- INDE – Siridao Cave - A housing project proposed near a centuries-old cave on a hill slope at Siridao has caused concern among some villagers and heritage lovers as they feel the fate of the heritage landmark could be at stake. The cave with a single cell carved out of stone stands at the foot of a jackfruit tree, barely 100 m west of the national highway. But it was camouflaged by a thick but low vegetation cover. A few months back the cashew plantation was cleared by labourers, exposing the heritage landmark. Archaeological Survey of India (ASI) officials had inspected the cave site and recorded measurements and other details. "We are carrying out comparative studies to assess its features," a source said. They say the man-made cave could date back to the sixth or seventh century, but this needs to be confirmed. Some consider the Siridao cave as a habitation cave and not a cave temple. "In Goa, the Pandava cave at Aquem, Margao, and this cave at Siridao are known to be habitation caves- Comparatively, the Aquem cave is a bigger one- It appears that these caves were used for the purpose of living by the primitive man- But ASI sources do not rule out that it could have been used for religious purposes. "A small depression at the centre of the cave may have been carved for placing a sculpture or idol for worship," a source said. But ASI is also looking out for other clues. The finding of broken bangles and coconut shells has led to some speculation among heritage lovers. Some locals confirmed to Phalgaonkar that some rituals are being carried out here, but no details were available.


 - CHINE – Linfen - An unknown kingdom dating back to 1046 B.C. has been unearthed in north China, archaeologists said. The kingdom is probably from the Xizhou dynasty (1046 to 771 B.C.), Xinhua reported. Engraving on bronze wares found in tombs in Shanxi province’s Linfen city indicate that the region was reigned by Ba Bo, or Count of the Ba kingdom, the archaeologists said. The Ba kingdom had never been seen in any historical record before, they said. ‘The tombs gave us a chance to see the Ba kingdom that had been forgotten by history. It also sheds light on the Xizhou dynasty’s feudal system and technology as well as exchanges and integration of different ethnic groups of that time,’ said Wang Wei, head of the Institute of Archaeology of the Chinese Academy of Sciences. ‘Records of the kingdom might have been lost in history. It is also possible that Ba was among a cluster of small kingdoms and was neglected by ancient historians,’ said Xie Yaoting, deputy head of the Shanxi Institute of Archaeology.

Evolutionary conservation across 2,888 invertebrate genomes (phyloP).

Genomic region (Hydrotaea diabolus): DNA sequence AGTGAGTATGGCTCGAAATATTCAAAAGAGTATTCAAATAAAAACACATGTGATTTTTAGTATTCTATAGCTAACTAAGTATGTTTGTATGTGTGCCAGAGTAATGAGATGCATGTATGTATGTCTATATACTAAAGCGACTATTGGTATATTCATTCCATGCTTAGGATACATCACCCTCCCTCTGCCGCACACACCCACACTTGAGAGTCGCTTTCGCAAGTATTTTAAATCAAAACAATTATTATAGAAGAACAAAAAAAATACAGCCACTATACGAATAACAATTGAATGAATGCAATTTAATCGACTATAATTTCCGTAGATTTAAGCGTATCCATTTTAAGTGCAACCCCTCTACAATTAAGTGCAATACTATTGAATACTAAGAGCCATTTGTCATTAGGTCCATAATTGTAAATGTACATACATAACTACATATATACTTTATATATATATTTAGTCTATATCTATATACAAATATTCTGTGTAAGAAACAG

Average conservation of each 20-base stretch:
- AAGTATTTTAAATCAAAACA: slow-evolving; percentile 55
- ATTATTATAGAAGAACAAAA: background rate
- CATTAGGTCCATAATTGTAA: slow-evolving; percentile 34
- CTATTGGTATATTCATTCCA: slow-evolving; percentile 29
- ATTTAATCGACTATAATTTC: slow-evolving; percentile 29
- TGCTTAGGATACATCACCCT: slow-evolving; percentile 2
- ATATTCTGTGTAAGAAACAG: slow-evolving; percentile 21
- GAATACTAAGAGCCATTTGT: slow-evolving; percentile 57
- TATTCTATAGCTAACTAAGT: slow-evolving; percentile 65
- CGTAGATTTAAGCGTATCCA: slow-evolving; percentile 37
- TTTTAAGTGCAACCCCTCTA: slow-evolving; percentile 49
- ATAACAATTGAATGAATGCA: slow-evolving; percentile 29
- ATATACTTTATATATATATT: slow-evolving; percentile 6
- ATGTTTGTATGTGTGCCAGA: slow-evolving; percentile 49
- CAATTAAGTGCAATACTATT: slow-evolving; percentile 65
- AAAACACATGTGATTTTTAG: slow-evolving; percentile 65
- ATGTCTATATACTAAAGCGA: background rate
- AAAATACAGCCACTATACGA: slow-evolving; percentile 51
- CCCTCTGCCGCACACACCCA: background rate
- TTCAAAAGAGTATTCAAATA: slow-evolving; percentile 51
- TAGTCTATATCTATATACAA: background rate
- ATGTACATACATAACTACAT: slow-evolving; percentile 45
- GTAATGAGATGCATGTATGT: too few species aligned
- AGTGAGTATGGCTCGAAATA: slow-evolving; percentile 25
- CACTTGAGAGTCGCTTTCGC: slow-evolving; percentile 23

- USA   Blythe - The longtime Chicano activist and descendent of Chemehuevi and Yaqui Native American tribes unflinchingly finds himself at the center of a storm — a legal battle threatening to derail the state and federal governments' multi-billion-dollar solar energy development plan for the California desert. - Figueroa is part of La Cuna de Aztlan Protection Circle, a nonprofit organization dedicated to protecting the Blythe Giant Intaglios — ground drawings of humans, animals and shapes also known as geoglyphs left by native peoples centuries ago. They are created by removing darkened stones from the desert pavement and exposing the lighter ground beneath. La Cuna in 2008 entered into a collaborative agreement with the federal Bureau of Land Management to help protect the geoglyphs and several hundred other sacred sites along the Colorado River from Needles to Yuma, Ariz. Now La Cuna is suing the BLM and four solar projects — the Blythe, Ivanpah, Calico and Genesis projects in Riverside and San Bernardino counties.